The patterned walls, colorful rugs, and perfectly sized furniture were all I needed. My imagination held that world. I would move the family members from room to room according to the stories in my head. I was grateful when I was able to bring others into that world. For example, my mother would sew tiny curtains for the windows. My brother’s toy car would sit in front of the house, and sometimes he would allow me to use his plastic soldiers as house guests. Occasionally, they became relatives. I would put tiny bits of bread on the kitchen table and assemble the family there. I named the dog Spot. I had an endless supply of scenarios that took place in that home. It was a safe, cozy place for the most part, but once in a while an intruder would try to break in. The father would always scare him off. Since I had only the one house, there were no issues with neighbors.
Distractions, such as my mother’s call, my baby sister’s cry, or my brother’s bouncing ball would instantly take me away from that 2-by-2 foot home made of tin. I don’t remember when or how I got rid of it. Other priorities took over. As my father’s job demanded, our family moved from house to house and state to state. Each move followed a regular pattern of letting go. I was fine with that. Although somewhat shy, I adjusted to strange places and found new friends. I moved on. Over the years, I earned degrees, progressed in my career, and joined community organizations. I have enjoyed the challenges I chose for myself. I mostly live in the present and plan for the future.
Sometimes the oddest things come back to me in memory. The smell of cinnamon cooking puts me right back in my grandmother’s kitchen in rural Pennsylvania. My great-grandmother, whom I referred to as my “little grandmother” because of her short stature, is there as well.
Today is Sunday, and at this moment I am sitting on the sofa in the living room of the home I never plan to leave. We just finished breakfast. My husband is watching the news on TV. Our dog is curled up on the tiles in front of the fireplace. I hold in my hand the sample of quartz we are considering for the counter in our soon-to-be-updated kitchen. This will be yet another challenge I look forward to.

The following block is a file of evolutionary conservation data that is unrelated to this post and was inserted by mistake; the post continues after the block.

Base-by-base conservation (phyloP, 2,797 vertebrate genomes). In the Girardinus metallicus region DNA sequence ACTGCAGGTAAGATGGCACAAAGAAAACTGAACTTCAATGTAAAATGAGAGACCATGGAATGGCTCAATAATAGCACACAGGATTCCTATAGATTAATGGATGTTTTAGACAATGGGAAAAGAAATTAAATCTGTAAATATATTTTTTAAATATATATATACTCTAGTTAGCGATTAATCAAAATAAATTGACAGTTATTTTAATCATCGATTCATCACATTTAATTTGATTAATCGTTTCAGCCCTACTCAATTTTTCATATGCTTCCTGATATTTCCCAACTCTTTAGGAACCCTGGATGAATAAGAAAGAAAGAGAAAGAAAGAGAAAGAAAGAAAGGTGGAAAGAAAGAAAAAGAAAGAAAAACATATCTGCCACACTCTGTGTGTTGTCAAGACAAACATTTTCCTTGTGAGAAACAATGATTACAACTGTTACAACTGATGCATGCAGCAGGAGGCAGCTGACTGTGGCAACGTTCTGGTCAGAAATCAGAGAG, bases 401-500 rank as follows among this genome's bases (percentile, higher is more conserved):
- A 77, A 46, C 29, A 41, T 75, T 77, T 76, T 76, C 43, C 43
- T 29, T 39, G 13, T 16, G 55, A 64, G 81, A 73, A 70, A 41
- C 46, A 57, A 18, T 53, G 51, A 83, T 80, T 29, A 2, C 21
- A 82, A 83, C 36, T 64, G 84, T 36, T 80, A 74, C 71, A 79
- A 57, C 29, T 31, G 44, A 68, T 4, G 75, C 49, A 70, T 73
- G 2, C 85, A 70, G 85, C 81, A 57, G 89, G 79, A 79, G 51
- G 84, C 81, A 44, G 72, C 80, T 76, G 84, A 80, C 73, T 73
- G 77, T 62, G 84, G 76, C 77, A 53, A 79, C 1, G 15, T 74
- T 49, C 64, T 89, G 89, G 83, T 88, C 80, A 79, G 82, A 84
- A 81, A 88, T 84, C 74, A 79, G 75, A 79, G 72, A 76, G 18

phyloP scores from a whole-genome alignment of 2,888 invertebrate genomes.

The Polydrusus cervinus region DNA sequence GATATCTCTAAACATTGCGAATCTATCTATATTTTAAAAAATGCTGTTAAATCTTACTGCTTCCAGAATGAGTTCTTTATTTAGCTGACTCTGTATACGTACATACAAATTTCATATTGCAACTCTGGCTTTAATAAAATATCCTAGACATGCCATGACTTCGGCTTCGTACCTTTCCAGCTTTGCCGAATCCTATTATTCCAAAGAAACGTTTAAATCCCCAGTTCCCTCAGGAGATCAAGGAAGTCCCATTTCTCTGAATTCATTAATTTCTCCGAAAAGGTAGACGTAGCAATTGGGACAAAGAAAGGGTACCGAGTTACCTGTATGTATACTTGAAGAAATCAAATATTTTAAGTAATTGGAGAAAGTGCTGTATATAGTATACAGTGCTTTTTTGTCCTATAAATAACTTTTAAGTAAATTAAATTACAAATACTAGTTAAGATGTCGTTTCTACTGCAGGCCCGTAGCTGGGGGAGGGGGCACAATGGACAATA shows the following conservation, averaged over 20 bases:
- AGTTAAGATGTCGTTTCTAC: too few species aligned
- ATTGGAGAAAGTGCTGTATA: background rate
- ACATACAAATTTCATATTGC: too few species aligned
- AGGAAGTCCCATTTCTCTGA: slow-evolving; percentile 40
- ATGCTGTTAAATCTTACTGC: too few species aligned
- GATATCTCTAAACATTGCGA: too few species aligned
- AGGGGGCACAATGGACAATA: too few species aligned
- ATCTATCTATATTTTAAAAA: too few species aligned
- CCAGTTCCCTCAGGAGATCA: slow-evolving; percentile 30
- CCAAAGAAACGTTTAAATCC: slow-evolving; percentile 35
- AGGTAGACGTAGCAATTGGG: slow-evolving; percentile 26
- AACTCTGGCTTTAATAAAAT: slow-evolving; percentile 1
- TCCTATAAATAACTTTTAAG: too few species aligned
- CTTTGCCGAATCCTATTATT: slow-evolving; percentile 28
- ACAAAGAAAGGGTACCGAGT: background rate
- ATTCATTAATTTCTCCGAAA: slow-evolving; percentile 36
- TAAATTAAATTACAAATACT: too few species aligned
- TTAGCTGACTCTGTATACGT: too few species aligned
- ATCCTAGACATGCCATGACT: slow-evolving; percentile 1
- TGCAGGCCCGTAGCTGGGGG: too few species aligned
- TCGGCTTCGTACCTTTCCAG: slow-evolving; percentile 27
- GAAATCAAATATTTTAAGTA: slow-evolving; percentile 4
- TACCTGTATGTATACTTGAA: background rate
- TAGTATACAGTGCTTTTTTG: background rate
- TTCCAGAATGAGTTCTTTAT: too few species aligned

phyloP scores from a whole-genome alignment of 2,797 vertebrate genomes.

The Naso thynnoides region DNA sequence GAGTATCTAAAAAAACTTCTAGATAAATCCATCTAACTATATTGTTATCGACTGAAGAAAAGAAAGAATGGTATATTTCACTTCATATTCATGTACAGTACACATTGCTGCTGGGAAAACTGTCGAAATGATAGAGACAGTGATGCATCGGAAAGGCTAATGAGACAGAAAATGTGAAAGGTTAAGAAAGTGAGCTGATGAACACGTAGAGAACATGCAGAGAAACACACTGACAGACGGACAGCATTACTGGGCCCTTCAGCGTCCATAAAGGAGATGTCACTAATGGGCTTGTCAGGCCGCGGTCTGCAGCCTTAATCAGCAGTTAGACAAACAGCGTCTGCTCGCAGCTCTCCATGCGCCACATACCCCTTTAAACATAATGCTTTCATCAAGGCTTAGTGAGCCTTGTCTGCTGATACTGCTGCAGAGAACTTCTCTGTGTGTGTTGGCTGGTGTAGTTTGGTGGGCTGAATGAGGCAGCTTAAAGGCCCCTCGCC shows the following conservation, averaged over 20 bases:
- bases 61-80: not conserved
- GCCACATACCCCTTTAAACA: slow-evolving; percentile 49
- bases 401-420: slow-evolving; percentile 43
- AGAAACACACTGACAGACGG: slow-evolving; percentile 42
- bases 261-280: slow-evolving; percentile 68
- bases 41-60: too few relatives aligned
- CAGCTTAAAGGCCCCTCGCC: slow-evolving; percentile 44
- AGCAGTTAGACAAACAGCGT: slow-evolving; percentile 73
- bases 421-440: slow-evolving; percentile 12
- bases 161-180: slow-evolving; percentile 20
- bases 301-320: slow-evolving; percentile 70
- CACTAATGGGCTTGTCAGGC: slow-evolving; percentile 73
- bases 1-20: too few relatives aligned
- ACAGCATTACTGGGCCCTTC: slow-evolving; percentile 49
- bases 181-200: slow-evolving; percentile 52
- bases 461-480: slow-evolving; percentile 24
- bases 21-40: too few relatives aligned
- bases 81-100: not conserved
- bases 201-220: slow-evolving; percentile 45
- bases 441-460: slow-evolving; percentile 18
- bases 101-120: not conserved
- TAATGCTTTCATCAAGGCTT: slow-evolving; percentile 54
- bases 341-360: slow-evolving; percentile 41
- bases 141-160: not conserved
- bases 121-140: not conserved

Now my perspective is once again changing. As I near retirement, the idea of home is ever more dear to me. I soon won’t be rushing away most mornings and spending my energy on matters related to academic administration. I will still be involved in the community; however, there will be fewer outside distractions to occupy my mind. I look down at the patterned rugs on our living room floor and around me at the colorful framed paintings on the walls. I smile. As I gaze at objects nearby, I recall each story — the print I bought in Quito, Ecuador, the vase I brought back from Budapest. These stories are true. My life experiences created them. The small piece of quartz I hold in my hand will be part of a future story, one filled with expert craftspeople. My imagination is once again focused on home — our real home.
Linda Mishkin, an administrator at Harvard University and president of the Brighton-Allston Historical Society, lives with her husband, Paul, and dog, Tyler, in Brighton. Send comments and a 550-word essay on your first home to Address@globe.com. Please note: We do not respond to submissions we won’t pursue.